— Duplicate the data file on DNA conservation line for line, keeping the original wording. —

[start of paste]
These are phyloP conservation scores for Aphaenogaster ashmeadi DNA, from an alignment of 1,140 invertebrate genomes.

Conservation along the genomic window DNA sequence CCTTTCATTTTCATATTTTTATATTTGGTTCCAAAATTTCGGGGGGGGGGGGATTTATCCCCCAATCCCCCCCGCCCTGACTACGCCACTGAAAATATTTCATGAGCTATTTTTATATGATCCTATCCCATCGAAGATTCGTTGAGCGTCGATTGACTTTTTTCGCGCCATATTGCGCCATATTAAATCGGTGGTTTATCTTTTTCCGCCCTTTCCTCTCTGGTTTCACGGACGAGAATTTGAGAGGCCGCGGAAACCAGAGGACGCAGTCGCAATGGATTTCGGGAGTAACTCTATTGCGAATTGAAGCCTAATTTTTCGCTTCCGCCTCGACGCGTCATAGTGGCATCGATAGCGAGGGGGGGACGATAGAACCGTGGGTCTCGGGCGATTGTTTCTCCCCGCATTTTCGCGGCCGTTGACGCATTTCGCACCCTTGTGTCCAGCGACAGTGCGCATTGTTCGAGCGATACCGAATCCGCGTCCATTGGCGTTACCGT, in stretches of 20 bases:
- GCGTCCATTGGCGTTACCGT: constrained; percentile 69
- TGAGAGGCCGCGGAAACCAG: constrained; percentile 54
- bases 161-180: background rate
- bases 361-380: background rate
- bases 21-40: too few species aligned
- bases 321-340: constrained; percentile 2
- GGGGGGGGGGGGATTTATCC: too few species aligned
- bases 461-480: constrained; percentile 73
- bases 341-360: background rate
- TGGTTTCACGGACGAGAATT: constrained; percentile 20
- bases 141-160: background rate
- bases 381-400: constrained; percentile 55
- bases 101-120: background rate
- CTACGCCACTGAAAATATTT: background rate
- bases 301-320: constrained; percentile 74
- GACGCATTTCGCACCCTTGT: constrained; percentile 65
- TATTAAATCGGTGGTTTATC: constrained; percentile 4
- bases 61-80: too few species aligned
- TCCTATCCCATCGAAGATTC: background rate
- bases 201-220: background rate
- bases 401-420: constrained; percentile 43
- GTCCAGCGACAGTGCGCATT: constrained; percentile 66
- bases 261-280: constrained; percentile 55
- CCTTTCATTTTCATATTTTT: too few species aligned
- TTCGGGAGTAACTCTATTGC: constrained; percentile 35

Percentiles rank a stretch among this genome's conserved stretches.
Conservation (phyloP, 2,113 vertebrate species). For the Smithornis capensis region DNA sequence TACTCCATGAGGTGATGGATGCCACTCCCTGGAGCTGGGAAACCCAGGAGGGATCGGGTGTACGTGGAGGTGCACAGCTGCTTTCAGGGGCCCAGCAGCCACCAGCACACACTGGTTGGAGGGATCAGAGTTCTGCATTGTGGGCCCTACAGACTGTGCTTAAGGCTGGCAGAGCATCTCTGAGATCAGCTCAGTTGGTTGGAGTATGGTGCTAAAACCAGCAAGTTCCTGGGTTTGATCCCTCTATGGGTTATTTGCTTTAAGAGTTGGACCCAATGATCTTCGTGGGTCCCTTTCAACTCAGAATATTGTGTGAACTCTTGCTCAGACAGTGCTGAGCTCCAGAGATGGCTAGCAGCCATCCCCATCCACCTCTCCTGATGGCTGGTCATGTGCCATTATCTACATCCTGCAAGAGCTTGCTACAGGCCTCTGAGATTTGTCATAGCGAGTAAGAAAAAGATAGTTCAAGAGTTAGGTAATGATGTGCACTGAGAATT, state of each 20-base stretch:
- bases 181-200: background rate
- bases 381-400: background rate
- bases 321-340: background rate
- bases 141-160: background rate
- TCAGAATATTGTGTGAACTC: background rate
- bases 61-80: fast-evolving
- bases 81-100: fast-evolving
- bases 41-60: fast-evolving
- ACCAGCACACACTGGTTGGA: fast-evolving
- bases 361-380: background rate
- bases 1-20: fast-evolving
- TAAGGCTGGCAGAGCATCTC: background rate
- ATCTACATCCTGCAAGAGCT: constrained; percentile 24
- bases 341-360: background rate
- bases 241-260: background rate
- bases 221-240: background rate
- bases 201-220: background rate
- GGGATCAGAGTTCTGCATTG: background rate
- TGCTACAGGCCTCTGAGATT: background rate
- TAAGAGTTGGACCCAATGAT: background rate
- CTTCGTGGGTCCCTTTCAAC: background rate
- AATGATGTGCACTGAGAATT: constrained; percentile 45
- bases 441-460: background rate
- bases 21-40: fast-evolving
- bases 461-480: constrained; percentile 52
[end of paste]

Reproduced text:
These are phyloP conservation scores for Aphaenogaster ashmeadi DNA, from an alignment of 1,140 invertebrate genomes.

Conservation along the genomic window DNA sequence CCTTTCATTTTCATATTTTTATATTTGGTTCCAAAATTTCGGGGGGGGGGGGATTTATCCCCCAATCCCCCCCGCCCTGACTACGCCACTGAAAATATTTCATGAGCTATTTTTATATGATCCTATCCCATCGAAGATTCGTTGAGCGTCGATTGACTTTTTTCGCGCCATATTGCGCCATATTAAATCGGTGGTTTATCTTTTTCCGCCCTTTCCTCTCTGGTTTCACGGACGAGAATTTGAGAGGCCGCGGAAACCAGAGGACGCAGTCGCAATGGATTTCGGGAGTAACTCTATTGCGAATTGAAGCCTAATTTTTCGCTTCCGCCTCGACGCGTCATAGTGGCATCGATAGCGAGGGGGGGACGATAGAACCGTGGGTCTCGGGCGATTGTTTCTCCCCGCATTTTCGCGGCCGTTGACGCATTTCGCACCCTTGTGTCCAGCGACAGTGCGCATTGTTCGAGCGATACCGAATCCGCGTCCATTGGCGTTACCGT, in stretches of 20 bases:
- GCGTCCATTGGCGTTACCGT: constrained; percentile 69
- TGAGAGGCCGCGGAAACCAG: constrained; percentile 54
- bases 161-180: background rate
- bases 361-380: background rate
- bases 21-40: too few species aligned
- bases 321-340: constrained; percentile 2
- GGGGGGGGGGGGATTTATCC: too few species aligned
- bases 461-480: constrained; percentile 73
- bases 341-360: background rate
- TGGTTTCACGGACGAGAATT: constrained; percentile 20
- bases 141-160: background rate
- bases 381-400: constrained; percentile 55
- bases 101-120: background rate
- CTACGCCACTGAAAATATTT: background rate
- bases 301-320: constrained; percentile 74
- GACGCATTTCGCACCCTTGT: constrained; percentile 65
- TATTAAATCGGTGGTTTATC: constrained; percentile 4
- bases 61-80: too few species aligned
- TCCTATCCCATCGAAGATTC: background rate
- bases 201-220: background rate
- bases 401-420: constrained; percentile 43
- GTCCAGCGACAGTGCGCATT: constrained; percentile 66
- bases 261-280: constrained; percentile 55
- CCTTTCATTTTCATATTTTT: too few species aligned
- TTCGGGAGTAACTCTATTGC: constrained; percentile 35

Percentiles rank a stretch among this genome's conserved stretches.
Conservation (phyloP, 2,113 vertebrate species). For the Smithornis capensis region DNA sequence TACTCCATGAGGTGATGGATGCCACTCCCTGGAGCTGGGAAACCCAGGAGGGATCGGGTGTACGTGGAGGTGCACAGCTGCTTTCAGGGGCCCAGCAGCCACCAGCACACACTGGTTGGAGGGATCAGAGTTCTGCATTGTGGGCCCTACAGACTGTGCTTAAGGCTGGCAGAGCATCTCTGAGATCAGCTCAGTTGGTTGGAGTATGGTGCTAAAACCAGCAAGTTCCTGGGTTTGATCCCTCTATGGGTTATTTGCTTTAAGAGTTGGACCCAATGATCTTCGTGGGTCCCTTTCAACTCAGAATATTGTGTGAACTCTTGCTCAGACAGTGCTGAGCTCCAGAGATGGCTAGCAGCCATCCCCATCCACCTCTCCTGATGGCTGGTCATGTGCCATTATCTACATCCTGCAAGAGCTTGCTACAGGCCTCTGAGATTTGTCATAGCGAGTAAGAAAAAGATAGTTCAAGAGTTAGGTAATGATGTGCACTGAGAATT, state of each 20-base stretch:
- bases 181-200: background rate
- bases 381-400: background rate
- bases 321-340: background rate
- bases 141-160: background rate
- TCAGAATATTGTGTGAACTC: background rate
- bases 61-80: fast-evolving
- bases 81-100: fast-evolving
- bases 41-60: fast-evolving
- ACCAGCACACACTGGTTGGA: fast-evolving
- bases 361-380: background rate
- bases 1-20: fast-evolving
- TAAGGCTGGCAGAGCATCTC: background rate
- ATCTACATCCTGCAAGAGCT: constrained; percentile 24
- bases 341-360: background rate
- bases 241-260: background rate
- bases 221-240: background rate
- bases 201-220: background rate
- GGGATCAGAGTTCTGCATTG: background rate
- TGCTACAGGCCTCTGAGATT: background rate
- TAAGAGTTGGACCCAATGAT: background rate
- CTTCGTGGGTCCCTTTCAAC: background rate
- AATGATGTGCACTGAGAATT: constrained; percentile 45
- bases 441-460: background rate
- bases 21-40: fast-evolving
- bases 461-480: constrained; percentile 52